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  COVID-19 Scheduling Updates!
Due to recent announcements about Autumn Quarter (see the President's update), please expect ongoing changes to the class schedule.

11 - 20 of 36 results for: EARTHSYS

EARTHSYS 146A: Atmosphere, Ocean, and Climate Dynamics: The Atmospheric Circulation (CEE 161I, CEE 261I, ESS 246A)

Introduction to the physics governing the circulation of the atmosphere and ocean and their control on climate with emphasis on the atmospheric circulation. Topics include the global energy balance, the greenhouse effect, the vertical and meridional structure of the atmosphere, dry and moist convection, the equations of motion for the atmosphere and ocean, including the effects of rotation, and the poleward transport of heat by the large-scale atmospheric circulation and storm systems. Prerequisites: MATH 51 or CME100 and PHYSICS 41.
Terms: Aut | Units: 3

EARTHSYS 160: Sustainable Cities (URBANST 164)

Community-engaged learning course that exposes students to sustainability concepts and urban planning as a tool for determining sustainable outcomes in the Bay Area. The focus will be on land use and transportation planning to housing and employment patterns, mobility, public health, and social equity. Topics will include government initiatives to counteract urban sprawl and promote smart growth and livability, political realities of organizing and building coalitions around sustainability goals, and increasing opportunities for low-income and communities of color to achieve sustainability outcomes. Students will participate in remote team-based projects in collaboration with Bay Area community partners. Prerequisites: Consent of the instructor. (Cardinal Course certified by the Haas Center.)
Terms: Aut | Units: 4-5 | UG Reqs: WAY-ED, WAY-SI | Repeatable 20 times (up to 100 units total)

EARTHSYS 182A: Ecological Farm Systems (EARTHSYS 282A)

An in-person, outdoor, project-based course in sustainable agricultural systems. Students will work individually or in small groups on projects at the Stanford Educational Farm. Potential projects this fall include building educational gardens, orchard establishment and management, and seedling propagation for plant donations for low-income families in partnership with Valley Verde in San Jose. Students are also encouraged to develop their own sustainable agriculture projects based on their interests.nn nnThe class will meet in-person, outdoors at the Stanford Educational Farm. Students will be required to follow farm and University COVID-19 protocols. By application only. The application can be found here: https://stanforduniversity.qualtrics.com/jfe/form/SV_e2tzecrtvl5lmm1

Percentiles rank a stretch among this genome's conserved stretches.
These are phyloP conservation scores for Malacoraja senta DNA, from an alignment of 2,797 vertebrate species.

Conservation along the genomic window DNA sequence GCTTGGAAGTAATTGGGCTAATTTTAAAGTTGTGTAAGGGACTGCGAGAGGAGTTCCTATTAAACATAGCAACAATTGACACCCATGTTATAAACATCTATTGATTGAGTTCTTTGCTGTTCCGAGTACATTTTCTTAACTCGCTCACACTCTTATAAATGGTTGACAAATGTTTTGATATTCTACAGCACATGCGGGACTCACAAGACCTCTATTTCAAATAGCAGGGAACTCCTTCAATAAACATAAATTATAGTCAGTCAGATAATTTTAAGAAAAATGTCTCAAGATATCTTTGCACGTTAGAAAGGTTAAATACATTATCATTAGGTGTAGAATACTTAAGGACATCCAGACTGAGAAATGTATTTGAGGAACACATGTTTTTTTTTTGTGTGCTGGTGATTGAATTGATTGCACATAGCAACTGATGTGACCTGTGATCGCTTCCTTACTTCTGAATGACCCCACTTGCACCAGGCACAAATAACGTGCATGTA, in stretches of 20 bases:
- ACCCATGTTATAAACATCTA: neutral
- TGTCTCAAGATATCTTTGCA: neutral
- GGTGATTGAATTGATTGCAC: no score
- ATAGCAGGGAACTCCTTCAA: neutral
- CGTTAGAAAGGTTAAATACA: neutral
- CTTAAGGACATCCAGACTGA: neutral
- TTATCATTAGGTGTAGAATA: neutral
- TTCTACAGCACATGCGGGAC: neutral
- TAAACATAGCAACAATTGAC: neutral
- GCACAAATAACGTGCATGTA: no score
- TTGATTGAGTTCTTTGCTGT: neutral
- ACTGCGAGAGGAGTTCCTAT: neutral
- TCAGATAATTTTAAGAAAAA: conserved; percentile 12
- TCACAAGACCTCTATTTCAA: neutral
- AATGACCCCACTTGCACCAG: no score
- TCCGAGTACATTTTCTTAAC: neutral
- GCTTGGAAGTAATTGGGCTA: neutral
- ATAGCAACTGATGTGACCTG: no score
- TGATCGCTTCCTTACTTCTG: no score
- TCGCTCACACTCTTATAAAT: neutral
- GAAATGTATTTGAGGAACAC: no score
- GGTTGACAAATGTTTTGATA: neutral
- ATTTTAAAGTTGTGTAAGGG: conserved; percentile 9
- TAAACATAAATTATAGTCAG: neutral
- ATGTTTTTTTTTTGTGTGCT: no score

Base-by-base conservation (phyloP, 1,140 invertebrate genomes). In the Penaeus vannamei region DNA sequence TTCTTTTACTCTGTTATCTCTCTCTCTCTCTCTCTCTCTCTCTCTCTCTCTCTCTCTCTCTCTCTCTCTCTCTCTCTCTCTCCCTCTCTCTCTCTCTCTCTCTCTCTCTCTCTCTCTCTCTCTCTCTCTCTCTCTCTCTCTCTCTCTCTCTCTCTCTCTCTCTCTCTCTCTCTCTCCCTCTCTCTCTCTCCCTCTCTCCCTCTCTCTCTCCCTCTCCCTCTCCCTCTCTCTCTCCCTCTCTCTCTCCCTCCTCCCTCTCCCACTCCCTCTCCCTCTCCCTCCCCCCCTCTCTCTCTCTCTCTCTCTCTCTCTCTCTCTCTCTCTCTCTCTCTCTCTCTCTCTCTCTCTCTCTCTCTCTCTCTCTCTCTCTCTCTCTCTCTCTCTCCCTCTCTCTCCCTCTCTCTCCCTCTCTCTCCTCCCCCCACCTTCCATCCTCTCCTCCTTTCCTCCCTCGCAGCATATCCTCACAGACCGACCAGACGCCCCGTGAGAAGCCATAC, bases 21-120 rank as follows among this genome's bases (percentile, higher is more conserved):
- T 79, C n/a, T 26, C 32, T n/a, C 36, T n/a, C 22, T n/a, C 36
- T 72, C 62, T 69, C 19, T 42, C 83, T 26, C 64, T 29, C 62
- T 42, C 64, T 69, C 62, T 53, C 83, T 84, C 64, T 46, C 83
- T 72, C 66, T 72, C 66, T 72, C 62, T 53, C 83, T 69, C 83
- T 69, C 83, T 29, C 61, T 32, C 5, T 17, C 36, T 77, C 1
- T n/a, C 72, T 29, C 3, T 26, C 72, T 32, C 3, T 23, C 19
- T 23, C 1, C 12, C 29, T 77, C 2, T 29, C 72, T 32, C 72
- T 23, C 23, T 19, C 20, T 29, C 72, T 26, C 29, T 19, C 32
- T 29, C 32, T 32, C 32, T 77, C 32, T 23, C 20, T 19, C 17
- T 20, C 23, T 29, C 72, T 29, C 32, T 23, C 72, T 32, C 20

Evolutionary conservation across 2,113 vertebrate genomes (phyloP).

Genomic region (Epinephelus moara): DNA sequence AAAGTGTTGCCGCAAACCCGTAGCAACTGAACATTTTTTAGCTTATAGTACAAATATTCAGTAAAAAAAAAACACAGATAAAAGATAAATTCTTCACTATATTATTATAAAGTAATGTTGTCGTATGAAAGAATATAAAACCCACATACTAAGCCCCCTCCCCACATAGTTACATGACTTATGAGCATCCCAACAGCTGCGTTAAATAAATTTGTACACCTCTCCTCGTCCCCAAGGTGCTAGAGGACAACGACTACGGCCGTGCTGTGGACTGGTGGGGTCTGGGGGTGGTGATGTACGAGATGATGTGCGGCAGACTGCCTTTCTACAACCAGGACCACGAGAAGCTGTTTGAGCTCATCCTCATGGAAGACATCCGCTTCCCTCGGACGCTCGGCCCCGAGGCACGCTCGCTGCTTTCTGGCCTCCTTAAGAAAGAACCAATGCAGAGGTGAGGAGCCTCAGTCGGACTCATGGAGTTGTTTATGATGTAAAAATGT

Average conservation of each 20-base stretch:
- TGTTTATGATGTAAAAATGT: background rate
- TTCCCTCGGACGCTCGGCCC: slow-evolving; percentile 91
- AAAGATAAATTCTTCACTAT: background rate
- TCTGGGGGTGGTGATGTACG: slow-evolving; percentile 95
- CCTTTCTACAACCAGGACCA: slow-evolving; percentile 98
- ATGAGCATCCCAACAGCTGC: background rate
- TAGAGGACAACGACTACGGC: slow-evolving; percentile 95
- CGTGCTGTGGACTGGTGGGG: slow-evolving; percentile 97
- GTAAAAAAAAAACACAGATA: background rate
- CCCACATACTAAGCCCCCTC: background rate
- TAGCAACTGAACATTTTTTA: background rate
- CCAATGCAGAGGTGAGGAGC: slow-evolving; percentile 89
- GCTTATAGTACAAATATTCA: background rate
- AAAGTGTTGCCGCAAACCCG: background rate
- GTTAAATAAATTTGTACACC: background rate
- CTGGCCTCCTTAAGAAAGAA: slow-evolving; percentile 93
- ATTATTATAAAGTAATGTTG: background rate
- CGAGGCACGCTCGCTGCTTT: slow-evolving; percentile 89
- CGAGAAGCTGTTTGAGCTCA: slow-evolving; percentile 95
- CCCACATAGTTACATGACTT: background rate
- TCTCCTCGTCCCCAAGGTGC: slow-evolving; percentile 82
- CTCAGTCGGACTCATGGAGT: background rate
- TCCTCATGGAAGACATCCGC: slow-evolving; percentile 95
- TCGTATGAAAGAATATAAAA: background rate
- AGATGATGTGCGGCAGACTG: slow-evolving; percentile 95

Terms: Aut | Units: 1-2 | Repeatable 2 times (up to 4 units total)

EARTHSYS 191: Concepts in Environmental Communication (EARTHSYS 291)

Introduction to the history, development, and current state of communication of environmental science and policy to non-specialist audiences. Includes fundamental principles, core competencies, and major challenges of effective environmental communication in the public and policy realms and an overview of the current scope of research and practice in environmental communication. Intended for graduate students and advanced undergraduates, with a background in Earth or environmental science and/or policy studies, or in communication or journalism studies with a specific interest in environmental and science communication. Prerequisite: Earth Systems core ( EarthSys 111 and EarthSys 112) or equivalent. (Meets Earth Systems WIM requirement.)
Terms: Aut | Units: 3

EARTHSYS 194: Topics in Writing & Rhetoric: Introduction to Environmental Justice: Race, Class, Gender and Place (ENVRES 223, PWR 194EP)

This course examines the rhetoric, history and key case studies of environmental justice while encouraging critical and collaborative thinking, reading and researching about diversity in environmental movements within the global community and at Stanford, including the ways race, class and gender have shaped environmental battles still being fought today. We center diverse voices by bringing leaders, particularly from marginalized communities on the frontlines to our classroom to communicate experiences, insights and best practices. Together we will develop and present original research projects which may serve a particular organizational or community need, such as racialized dispossession, toxic pollution and human health, or indigenous land and water rights, among many others. Prerequisite: PWR 2
Terms: Aut | Units: 4 | UG Reqs: WAY-ED, WAY-SI

EARTHSYS 194A: Environmental Justice Colloquium (HUMRTS 194A, URBANST 155A)

This colloquium brings the voices and vision of leading Environmental Justice (EJ) advocates to the Stanford community, in order to educate, inspire, and transform our understanding of environmental science. Environmental Justice advances a positive vision for policies and actions that fight environmental racism. EJ approaches involve centering the voices and leadership of marginalized communities in 1) ensuring equitable access to environmental benefits, and 2) preventing or mitigating the disproportionate impacts of environmental harms for all communities, regardless of gender, class, race, ethnicity, or other social positions. This colloquium highlights the work of leading EJ thinkers and practitioners, speaking from frontline organizations on a wide range of topics. These topics include acting on toxic exposures and health disparities for community resilience, climate justice and youth action, Indigenous land and water rights, green cities and Afrofuturism, food justice and intersecting social movements, queer ecologies, and more. The colloquium will host a weekly speaker, and final symposium at the end of the quarter. nnThe first meeting for this course will take place during WEEK 3.